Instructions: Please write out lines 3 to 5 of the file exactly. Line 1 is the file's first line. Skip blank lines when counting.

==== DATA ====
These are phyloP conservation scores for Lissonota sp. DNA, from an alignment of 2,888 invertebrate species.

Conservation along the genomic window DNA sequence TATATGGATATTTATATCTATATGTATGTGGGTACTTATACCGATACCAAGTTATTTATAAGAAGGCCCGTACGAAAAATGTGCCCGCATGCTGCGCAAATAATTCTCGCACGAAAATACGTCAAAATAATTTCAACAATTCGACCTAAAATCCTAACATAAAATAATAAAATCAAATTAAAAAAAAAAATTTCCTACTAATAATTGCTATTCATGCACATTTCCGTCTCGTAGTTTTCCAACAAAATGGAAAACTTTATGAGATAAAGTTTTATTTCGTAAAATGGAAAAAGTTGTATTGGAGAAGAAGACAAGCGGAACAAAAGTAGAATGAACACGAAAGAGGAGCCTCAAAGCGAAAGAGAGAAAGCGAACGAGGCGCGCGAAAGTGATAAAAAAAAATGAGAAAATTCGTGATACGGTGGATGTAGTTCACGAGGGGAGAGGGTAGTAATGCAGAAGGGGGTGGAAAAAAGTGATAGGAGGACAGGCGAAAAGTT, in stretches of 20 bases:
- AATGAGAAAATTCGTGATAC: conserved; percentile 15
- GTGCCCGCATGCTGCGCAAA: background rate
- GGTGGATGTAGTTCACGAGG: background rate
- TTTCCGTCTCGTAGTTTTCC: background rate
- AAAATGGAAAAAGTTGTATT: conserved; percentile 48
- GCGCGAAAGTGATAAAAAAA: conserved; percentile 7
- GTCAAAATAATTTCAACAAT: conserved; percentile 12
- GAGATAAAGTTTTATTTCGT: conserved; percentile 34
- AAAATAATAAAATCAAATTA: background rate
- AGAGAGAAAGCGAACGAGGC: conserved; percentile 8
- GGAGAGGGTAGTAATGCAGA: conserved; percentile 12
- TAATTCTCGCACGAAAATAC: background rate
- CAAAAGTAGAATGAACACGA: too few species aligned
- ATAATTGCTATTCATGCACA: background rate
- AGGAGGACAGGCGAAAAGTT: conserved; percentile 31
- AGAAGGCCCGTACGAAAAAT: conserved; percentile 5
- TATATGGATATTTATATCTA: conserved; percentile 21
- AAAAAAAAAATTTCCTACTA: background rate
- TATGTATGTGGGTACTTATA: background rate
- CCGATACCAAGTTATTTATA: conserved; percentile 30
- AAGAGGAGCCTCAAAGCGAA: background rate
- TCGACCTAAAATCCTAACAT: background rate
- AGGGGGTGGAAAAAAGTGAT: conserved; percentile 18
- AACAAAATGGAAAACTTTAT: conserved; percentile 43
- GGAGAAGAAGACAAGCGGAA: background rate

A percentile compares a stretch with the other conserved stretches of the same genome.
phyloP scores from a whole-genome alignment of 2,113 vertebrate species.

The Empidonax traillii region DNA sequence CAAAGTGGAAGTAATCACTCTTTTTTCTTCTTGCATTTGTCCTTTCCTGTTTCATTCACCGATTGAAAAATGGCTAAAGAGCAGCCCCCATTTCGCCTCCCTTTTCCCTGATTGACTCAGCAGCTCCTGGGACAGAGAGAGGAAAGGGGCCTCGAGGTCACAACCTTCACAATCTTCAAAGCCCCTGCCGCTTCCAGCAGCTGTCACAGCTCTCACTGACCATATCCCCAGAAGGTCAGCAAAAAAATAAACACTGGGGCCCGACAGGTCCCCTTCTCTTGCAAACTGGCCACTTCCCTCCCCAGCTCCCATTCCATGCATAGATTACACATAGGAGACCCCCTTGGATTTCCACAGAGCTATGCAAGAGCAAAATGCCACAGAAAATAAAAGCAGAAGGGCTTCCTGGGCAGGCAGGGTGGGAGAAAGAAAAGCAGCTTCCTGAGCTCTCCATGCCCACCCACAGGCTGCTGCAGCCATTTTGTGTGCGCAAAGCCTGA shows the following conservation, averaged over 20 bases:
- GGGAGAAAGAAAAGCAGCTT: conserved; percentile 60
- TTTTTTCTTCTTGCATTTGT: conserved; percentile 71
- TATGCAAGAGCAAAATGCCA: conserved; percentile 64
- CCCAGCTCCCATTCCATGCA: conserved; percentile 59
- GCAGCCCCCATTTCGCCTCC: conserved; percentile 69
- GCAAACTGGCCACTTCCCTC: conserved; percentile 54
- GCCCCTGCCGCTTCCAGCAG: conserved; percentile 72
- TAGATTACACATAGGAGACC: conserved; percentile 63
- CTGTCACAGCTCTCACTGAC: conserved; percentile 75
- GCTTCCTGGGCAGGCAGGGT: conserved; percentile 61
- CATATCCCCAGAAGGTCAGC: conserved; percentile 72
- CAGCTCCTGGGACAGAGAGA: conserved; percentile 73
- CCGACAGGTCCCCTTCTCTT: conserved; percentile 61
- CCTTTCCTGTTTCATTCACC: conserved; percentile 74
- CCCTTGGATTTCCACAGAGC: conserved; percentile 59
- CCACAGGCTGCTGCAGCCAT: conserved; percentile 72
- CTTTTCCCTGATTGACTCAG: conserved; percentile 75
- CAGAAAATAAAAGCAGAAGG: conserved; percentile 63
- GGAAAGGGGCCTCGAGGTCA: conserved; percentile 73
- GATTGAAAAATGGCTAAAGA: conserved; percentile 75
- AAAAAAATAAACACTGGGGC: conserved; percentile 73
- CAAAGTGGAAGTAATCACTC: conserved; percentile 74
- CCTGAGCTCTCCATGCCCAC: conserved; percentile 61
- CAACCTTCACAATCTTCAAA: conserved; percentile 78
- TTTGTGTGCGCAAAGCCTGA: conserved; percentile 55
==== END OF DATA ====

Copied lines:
- AATGAGAAAATTCGTGATAC: conserved; percentile 15
- GTGCCCGCATGCTGCGCAAA: background rate
- GGTGGATGTAGTTCACGAGG: background rate